# How do you differentiate 2y^2+2x^2=5?

Apr 18, 2015

I assume that you are looking for the derivative of $y$ with respect to $x$ -- that is, for $\frac{\mathrm{dy}}{\mathrm{dx}}$.

$2 {y}^{2} + 2 {x}^{2} = 5$

$\frac{d}{\mathrm{dx}} \left(2 {y}^{2} + 2 {x}^{2}\right) = \frac{d}{\mathrm{dx}} \left(5\right)$

Now, remember that $y$ is some function of $x$ that we have left implicit rather than making explicit. (We have not 'solved for y', but we could have.)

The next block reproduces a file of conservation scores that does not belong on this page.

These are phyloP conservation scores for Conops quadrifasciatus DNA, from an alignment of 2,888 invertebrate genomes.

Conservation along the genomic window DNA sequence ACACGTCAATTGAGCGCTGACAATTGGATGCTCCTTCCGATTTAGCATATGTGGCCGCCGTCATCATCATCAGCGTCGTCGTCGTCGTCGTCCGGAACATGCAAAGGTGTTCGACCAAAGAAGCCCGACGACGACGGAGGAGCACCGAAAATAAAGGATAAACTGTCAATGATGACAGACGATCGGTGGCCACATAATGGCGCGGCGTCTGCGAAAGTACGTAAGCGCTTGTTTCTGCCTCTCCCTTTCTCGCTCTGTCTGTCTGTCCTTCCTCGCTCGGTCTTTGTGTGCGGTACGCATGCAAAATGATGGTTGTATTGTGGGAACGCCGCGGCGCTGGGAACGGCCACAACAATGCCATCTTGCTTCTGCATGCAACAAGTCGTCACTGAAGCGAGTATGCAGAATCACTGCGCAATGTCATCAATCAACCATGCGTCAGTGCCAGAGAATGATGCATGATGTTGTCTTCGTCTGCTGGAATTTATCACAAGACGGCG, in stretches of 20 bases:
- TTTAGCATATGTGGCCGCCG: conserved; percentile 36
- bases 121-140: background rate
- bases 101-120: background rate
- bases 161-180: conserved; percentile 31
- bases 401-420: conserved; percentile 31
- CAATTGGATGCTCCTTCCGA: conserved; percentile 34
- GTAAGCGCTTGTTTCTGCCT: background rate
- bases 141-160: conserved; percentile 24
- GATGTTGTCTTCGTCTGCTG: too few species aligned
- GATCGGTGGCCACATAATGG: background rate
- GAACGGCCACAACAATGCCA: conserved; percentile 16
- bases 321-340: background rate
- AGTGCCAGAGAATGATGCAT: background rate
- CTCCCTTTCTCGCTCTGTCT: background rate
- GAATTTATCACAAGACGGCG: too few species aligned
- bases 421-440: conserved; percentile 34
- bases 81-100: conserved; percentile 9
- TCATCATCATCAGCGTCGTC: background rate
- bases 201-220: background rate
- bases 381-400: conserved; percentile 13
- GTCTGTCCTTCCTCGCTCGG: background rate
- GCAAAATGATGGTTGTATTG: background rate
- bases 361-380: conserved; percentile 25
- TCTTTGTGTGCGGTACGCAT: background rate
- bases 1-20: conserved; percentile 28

So, $\frac{d}{\mathrm{dx}} \left({y}^{2}\right) = 2 y \frac{\mathrm{dy}}{\mathrm{dx}}$ (We're using the Chain Rule here.)

$\frac{d}{\mathrm{dx}} \left(2 {y}^{2} + 2 {x}^{2}\right) = \frac{d}{\mathrm{dx}} \left(5\right)$

$4 y \frac{\mathrm{dy}}{\mathrm{dx}} + 4 x = 0$

And $\frac{\mathrm{dy}}{\mathrm{dx}} = - \frac{x}{y}$

(Notice that we could have written $4 y \frac{\mathrm{dy}}{\mathrm{dx}} + 4 x \frac{\mathrm{dx}}{\mathrm{dx}} = 0$, but, since $\frac{\mathrm{dx}}{\mathrm{dx}} = 1$, there's not much point.)